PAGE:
…if you create a new market with a brand-new manufactured food, give it a brand-new fancy name, put a big advertising budget behind it, you can have a market all to yourself and force your competitors to catch up. You can’t do that with fruits and vegetables. It’s harder to differentiate an apple from an apple.
Taubes explored a decades-old collusion between private and public sectors that marginalizes anyone who dares question the food pyramid orthodoxy. Despite repeatedly gaining favorable placement in government-produced nutrition guides, processed carbohydrates are likely the primary cause of obesity. The ramifications have infiltrated every aspect of American culture, inside and outside supermarkets. It turns out that while no one else can lose weight for you, almost everyone is trying to make you fat. Knowing that was just the impetus I needed. I had found my villain.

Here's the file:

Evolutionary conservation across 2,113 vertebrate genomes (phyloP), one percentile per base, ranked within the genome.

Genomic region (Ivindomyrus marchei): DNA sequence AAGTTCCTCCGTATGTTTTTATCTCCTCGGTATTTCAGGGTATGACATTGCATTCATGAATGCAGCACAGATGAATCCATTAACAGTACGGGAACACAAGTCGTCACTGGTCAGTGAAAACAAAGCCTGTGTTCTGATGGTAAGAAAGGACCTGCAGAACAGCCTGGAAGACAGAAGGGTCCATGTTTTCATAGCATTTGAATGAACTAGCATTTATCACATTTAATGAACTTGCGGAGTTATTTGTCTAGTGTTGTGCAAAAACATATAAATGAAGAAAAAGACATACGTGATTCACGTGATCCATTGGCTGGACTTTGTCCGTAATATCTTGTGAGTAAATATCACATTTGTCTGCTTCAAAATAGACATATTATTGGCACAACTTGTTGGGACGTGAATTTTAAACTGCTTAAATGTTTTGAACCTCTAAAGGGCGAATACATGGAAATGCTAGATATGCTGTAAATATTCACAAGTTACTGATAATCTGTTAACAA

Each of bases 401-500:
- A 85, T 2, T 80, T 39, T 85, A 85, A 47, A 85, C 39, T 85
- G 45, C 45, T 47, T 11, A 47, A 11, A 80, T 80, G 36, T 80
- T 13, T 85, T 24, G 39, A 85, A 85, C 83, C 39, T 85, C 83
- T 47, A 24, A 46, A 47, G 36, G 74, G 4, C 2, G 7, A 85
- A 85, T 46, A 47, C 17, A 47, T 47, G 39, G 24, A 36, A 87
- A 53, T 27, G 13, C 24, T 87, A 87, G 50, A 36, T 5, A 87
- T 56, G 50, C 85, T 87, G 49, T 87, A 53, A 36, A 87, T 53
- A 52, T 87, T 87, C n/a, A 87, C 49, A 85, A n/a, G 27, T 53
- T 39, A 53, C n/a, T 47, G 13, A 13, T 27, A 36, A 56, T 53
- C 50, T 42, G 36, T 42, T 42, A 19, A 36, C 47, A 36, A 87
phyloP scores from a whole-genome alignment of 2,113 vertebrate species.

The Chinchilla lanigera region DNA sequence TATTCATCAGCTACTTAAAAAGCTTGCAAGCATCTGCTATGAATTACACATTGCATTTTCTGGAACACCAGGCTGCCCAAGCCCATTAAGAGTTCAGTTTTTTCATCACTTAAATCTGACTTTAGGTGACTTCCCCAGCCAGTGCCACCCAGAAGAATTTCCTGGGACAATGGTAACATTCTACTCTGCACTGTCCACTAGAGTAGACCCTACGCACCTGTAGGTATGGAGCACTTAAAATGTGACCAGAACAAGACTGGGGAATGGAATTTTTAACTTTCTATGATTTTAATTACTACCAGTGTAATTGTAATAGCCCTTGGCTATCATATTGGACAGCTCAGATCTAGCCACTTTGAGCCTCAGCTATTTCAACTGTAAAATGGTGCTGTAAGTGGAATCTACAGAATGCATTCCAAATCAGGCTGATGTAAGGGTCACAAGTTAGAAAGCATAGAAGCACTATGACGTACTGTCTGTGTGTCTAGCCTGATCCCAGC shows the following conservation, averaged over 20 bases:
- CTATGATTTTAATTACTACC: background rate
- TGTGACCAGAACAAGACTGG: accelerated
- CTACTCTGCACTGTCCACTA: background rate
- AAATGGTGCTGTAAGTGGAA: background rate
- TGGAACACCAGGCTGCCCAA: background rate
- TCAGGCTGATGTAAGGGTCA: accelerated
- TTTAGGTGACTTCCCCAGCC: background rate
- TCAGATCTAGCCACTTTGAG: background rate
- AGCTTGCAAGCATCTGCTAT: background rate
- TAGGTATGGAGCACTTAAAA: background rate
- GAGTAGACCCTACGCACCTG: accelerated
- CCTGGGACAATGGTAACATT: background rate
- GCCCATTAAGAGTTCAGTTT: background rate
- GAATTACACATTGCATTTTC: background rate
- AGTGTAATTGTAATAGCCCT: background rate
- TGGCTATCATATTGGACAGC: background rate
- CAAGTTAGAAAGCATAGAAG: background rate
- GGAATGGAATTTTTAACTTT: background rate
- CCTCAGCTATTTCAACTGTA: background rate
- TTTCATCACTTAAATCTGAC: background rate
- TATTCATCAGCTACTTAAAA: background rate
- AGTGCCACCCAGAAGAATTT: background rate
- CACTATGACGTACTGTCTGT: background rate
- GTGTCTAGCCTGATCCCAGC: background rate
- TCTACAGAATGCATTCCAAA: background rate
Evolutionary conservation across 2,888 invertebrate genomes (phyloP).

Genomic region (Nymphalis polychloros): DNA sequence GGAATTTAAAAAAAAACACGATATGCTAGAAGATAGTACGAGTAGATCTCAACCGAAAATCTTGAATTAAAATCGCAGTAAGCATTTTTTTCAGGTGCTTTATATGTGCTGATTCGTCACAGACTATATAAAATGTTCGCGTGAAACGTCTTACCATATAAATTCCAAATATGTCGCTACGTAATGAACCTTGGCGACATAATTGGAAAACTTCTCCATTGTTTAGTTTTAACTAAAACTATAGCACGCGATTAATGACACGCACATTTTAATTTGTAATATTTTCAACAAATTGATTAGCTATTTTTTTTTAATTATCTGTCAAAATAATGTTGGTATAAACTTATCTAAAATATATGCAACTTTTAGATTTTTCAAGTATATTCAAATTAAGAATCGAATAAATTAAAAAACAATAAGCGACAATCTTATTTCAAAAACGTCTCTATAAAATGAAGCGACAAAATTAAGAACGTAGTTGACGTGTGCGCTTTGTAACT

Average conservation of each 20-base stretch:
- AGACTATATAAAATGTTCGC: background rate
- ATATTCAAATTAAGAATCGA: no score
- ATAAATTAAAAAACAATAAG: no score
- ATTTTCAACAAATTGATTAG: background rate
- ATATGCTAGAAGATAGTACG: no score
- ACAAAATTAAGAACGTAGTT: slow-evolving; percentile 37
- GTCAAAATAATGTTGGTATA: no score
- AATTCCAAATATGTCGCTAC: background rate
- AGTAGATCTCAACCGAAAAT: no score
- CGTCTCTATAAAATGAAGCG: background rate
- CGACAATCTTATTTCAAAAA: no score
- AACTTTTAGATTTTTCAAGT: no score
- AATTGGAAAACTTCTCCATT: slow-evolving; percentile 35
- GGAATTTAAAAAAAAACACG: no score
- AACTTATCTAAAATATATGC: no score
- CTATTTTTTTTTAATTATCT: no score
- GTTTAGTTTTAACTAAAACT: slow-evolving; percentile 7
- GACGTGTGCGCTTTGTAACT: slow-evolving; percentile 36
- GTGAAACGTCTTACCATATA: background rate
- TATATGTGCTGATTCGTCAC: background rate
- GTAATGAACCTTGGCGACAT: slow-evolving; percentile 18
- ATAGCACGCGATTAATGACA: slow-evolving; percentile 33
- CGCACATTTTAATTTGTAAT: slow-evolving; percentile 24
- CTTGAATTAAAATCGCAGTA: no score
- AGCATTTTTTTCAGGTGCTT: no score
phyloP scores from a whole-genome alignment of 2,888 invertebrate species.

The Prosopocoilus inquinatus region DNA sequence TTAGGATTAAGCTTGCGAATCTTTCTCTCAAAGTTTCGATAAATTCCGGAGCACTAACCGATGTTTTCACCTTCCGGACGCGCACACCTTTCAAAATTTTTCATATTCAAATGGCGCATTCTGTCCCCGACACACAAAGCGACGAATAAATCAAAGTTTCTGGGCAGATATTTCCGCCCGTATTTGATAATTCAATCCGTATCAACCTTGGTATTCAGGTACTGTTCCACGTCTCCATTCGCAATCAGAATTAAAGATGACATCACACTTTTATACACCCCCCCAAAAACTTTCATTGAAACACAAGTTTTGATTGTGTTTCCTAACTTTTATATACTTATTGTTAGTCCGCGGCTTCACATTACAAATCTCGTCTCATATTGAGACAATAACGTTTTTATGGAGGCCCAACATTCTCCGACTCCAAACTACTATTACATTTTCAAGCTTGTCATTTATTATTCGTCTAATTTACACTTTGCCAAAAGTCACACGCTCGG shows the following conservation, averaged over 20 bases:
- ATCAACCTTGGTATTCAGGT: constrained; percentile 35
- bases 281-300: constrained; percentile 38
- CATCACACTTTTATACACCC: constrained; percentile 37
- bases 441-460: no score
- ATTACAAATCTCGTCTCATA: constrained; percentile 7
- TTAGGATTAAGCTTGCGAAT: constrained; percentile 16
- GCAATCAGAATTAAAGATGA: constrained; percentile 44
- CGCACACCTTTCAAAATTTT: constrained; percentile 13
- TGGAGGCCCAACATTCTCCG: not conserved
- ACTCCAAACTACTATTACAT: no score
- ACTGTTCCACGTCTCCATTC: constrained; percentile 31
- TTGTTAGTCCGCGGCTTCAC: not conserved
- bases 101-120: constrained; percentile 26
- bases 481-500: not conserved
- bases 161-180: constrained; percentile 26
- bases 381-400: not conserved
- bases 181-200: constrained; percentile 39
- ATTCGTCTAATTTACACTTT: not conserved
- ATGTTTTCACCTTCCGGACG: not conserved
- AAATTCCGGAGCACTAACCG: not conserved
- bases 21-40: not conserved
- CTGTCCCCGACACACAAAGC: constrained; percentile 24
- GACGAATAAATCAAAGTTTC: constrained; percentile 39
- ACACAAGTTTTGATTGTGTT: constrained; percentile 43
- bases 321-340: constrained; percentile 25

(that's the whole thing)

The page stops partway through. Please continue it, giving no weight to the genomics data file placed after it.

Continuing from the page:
Zoomed out, my weight loss chart today looks like a steep slope downward, perhaps the result of some sudden shift in lifestyle. But zoom in and you’ll observe that weight loss is a series of ups and downs — the latter consisting of battles that I lost for any number of reasons.
The very notion that weight loss can be summarized with a ‘before-and-after’ picture is just one of many misconceptions. In fact, I discovered that much of the ‘expert advice’ and ‘conventional wisdom’ about dieting was unhelpful at best or counterproductive at worst.